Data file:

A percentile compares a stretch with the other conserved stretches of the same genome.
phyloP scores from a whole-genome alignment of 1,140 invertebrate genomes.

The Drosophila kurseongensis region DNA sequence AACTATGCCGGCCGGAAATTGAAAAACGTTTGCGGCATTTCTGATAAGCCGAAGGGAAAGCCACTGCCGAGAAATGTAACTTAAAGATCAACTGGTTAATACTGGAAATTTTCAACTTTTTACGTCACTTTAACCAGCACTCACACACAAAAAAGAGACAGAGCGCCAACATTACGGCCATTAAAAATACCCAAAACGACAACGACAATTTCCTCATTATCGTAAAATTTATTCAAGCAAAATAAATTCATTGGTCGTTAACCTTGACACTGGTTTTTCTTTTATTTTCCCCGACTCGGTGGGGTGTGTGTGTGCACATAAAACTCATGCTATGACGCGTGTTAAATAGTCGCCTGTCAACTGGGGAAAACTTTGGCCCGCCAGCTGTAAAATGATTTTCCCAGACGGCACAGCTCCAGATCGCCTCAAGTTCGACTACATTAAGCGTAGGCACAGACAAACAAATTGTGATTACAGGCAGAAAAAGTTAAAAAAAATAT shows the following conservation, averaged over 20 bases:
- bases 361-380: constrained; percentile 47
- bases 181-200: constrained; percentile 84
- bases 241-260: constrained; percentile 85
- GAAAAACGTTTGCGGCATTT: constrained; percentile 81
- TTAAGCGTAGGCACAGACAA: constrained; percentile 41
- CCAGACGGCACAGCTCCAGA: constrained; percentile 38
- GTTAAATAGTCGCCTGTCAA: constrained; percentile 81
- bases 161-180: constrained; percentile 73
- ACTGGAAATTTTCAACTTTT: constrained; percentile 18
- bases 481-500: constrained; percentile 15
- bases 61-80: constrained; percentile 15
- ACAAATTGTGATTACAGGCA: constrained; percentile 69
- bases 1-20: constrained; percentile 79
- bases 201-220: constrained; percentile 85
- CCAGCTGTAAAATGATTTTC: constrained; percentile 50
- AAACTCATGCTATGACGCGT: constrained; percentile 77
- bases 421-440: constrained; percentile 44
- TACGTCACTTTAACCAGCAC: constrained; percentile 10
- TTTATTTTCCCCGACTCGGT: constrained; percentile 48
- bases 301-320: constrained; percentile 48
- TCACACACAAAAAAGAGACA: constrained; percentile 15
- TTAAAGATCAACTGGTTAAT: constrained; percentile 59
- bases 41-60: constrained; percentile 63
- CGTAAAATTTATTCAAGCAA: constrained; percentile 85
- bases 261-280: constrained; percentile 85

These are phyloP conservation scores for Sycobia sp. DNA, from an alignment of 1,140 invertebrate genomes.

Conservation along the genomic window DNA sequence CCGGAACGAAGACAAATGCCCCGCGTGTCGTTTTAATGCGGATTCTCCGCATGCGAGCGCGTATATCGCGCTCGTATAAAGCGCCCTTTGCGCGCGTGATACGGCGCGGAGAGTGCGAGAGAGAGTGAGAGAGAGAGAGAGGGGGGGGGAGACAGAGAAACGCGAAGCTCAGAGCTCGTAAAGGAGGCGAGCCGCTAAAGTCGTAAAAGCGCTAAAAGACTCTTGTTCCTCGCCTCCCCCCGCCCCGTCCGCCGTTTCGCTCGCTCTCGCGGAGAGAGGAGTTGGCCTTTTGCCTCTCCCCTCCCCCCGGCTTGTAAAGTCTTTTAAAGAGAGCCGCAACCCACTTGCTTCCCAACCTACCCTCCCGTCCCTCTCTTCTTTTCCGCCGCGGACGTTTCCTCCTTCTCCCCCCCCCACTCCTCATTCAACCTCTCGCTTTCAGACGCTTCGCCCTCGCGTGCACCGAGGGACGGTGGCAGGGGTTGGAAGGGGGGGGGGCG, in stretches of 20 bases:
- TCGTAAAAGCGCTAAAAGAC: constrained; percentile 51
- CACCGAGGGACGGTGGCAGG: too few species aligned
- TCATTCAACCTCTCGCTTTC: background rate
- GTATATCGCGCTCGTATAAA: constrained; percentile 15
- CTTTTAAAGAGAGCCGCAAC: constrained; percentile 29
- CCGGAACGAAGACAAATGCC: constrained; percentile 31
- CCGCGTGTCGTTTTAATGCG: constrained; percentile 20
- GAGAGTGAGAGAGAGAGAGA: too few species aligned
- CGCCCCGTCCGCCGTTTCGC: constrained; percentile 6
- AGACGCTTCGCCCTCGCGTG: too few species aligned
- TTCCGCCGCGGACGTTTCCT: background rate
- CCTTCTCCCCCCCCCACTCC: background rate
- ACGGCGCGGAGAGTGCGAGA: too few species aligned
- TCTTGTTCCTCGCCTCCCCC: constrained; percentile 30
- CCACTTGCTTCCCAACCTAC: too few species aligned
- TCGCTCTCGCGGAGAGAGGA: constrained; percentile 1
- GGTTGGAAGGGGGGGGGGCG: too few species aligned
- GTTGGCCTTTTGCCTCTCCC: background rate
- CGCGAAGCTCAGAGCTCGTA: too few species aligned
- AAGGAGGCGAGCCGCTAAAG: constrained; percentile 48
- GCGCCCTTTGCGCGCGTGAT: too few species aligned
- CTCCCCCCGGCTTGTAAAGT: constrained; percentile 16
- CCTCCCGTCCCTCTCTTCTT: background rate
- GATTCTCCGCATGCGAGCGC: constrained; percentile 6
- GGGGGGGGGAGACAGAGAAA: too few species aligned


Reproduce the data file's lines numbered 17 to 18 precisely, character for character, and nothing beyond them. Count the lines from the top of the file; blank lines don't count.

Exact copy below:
- bases 201-220: constrained; percentile 85
- CCAGCTGTAAAATGATTTTC: constrained; percentile 50